Results: 272 surveys were completed by nurses (50%), physicians (49%), and other HCWs (1%). 51% were male and the mean HCW age was 30 years. A substantial portion of HCWs (26%) did not believe HH was necessary before patient contact. HH practices were variable; only 7% of HCWs reported regularly performing HH prior to patient contact while 49% reported performing HH after patient contact. Barriers to HH included lack of soap and water or sanitizer (76%) and side effects of the “home made” sanitizer available (67% reported irritation and dryness). Despite the lack of TB IC measures, TB IC knowledge was excellent among HCWs (> 90% correct). Most HCWs agreed they were at high risk of acquiring TB from patients (71%), that TB IC can prevent transmission within their hospital (92%) and TB IC is important to protect patients (95%). Only 27% of HCWs regularly wore a mask or respirator when caring for TB patients. Limited access to masks and no ability to isolate patients with or suspected of TB were the major limitations of TB IC. Half of HCWs felt UV lights may be harmful, and 11% reported a personal history of TB disease.  

Conclusion: Training HCWs about the importance and proper practice of HH along with improving hand sanitizer options may help improve patient safety. Additionally, improved infrastructure is needed to improve TB IC and allay HCW concerns of acquiring TB in the hospital.

Stream 3

09:30 – 09:45

Professor Peter Fester
Professor of Complications, The University of Edinburgh

Abstract - 3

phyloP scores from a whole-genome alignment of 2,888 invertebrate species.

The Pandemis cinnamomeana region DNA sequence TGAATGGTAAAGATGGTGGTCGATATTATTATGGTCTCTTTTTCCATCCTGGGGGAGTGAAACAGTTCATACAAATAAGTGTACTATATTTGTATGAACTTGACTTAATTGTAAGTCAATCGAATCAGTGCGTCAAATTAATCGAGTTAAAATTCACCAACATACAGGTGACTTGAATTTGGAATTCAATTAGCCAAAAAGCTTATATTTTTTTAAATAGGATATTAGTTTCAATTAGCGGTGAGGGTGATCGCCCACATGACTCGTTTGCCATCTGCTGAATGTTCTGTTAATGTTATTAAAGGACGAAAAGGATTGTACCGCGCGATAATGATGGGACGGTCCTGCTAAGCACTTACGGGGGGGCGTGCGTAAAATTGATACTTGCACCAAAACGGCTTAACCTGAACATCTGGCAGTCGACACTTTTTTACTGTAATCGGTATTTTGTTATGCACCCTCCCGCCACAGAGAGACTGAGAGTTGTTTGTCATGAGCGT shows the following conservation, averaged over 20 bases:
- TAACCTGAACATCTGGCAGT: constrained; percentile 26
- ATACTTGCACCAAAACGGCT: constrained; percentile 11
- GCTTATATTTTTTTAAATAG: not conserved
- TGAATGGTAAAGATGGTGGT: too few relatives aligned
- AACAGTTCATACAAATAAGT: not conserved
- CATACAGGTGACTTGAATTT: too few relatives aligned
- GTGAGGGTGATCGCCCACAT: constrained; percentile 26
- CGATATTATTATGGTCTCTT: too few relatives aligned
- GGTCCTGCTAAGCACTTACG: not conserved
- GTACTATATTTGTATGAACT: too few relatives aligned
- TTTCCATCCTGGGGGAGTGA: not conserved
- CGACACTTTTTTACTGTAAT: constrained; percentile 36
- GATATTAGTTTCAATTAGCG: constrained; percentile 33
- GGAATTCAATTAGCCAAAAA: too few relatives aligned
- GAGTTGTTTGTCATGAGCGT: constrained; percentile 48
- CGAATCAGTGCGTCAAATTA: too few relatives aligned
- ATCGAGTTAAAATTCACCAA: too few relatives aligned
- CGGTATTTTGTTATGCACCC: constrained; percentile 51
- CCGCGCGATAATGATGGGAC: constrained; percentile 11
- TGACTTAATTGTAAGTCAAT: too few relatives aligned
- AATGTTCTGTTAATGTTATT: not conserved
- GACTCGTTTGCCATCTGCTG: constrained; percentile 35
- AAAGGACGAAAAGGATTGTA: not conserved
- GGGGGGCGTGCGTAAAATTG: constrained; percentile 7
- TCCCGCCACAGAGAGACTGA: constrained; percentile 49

Background: Hospital acquired infections (HAIs) are a major public health problem in developing countries and their prevention has been made a priority by the WHO. To better understand the barriers and help guide optimal implementation of hospital infection control practices (ICPs) in Ethiopia, we sought to gather baseline information regarding ICPs.

Methods: A cross-sectional baseline evaluation of healthcare worker (HCW) knowledge, attitudes and practices of tuberculosis (TB) infection control (IC) and hand hygiene (HH) was completed between January-March 2012 at two Addis Ababa University teaching hospitals in Ethiopia.  An anonymous, 76-item questionnaire was administered to HCWs (nurses and physicians).  Knowledge items were scored as correct/incorrect.  Attitude and practice items were collapsed from 5 to 3 point rating scales.  Descriptive statistics were used to assess responses. 

Results: 272 surveys were completed by nurses (50%), physicians (49%), and other HCWs (1%). 51% were male and the mean HCW age was 30 years. A substantial portion of HCWs (26%) did not believe HH was necessary before patient contact. HH practices were variable; only 7% of HCWs reported regularly performing HH prior to patient contact while 49% reported performing HH after patient contact. Barriers to HH included lack of soap and water or sanitizer (76%) and side effects of the “home made” sanitizer available (67% reported irritation and dryness). Despite the lack of TB IC measures, TB IC knowledge was excellent among HCWs (> 90% correct). Most HCWs agreed they were at high risk of acquiring TB from patients (71%), that TB IC can prevent transmission within their hospital (92%) and TB IC is important to protect patients (95%). Only 27% of HCWs regularly wore a mask or respirator when caring for TB patients. Limited access to masks and no ability to isolate patients with or suspected of TB were the major limitations of TB IC. Half of HCWs felt UV lights may be harmful, and 11% reported a personal history of TB disease.  

Conclusion: Training HCWs about the importance and proper practice of HH along with improving hand sanitizer options may help improve patient safety. Additionally, improved infrastructure is needed to improve TB IC and allay HCW concerns of acquiring TB in the hospital.

Major Sponsors